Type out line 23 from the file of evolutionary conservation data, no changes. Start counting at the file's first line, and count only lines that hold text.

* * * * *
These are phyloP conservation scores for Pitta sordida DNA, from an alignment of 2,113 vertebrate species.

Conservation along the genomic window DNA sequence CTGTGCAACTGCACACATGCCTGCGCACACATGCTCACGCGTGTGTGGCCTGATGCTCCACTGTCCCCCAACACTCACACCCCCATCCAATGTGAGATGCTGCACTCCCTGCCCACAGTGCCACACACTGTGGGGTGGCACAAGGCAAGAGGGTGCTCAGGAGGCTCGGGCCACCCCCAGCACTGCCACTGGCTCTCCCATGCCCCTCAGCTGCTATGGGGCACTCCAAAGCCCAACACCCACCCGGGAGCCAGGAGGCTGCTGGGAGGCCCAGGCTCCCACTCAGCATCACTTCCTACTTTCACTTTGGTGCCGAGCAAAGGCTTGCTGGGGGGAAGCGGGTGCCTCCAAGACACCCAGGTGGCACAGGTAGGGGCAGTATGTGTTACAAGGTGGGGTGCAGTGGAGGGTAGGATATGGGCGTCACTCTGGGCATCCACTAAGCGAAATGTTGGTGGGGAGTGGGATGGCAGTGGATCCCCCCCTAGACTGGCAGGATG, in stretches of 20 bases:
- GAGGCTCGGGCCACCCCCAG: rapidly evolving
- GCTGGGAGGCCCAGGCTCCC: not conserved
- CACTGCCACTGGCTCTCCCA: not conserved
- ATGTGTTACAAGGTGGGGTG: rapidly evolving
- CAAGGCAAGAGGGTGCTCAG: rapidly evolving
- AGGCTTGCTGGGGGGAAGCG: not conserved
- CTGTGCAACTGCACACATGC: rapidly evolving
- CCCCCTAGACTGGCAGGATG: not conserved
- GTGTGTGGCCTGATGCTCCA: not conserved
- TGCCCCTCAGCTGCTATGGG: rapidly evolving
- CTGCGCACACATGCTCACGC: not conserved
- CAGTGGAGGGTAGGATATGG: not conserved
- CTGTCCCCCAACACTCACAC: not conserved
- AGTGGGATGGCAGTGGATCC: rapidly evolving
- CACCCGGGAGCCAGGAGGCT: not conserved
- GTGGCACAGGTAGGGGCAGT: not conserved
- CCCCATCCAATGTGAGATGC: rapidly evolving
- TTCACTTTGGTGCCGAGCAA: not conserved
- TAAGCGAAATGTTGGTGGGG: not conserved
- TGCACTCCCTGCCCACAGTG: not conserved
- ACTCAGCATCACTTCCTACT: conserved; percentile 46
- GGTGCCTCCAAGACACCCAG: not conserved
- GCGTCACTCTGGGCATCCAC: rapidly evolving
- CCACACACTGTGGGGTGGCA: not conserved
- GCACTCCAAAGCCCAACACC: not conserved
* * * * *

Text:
- ACTCAGCATCACTTCCTACT: conserved; percentile 46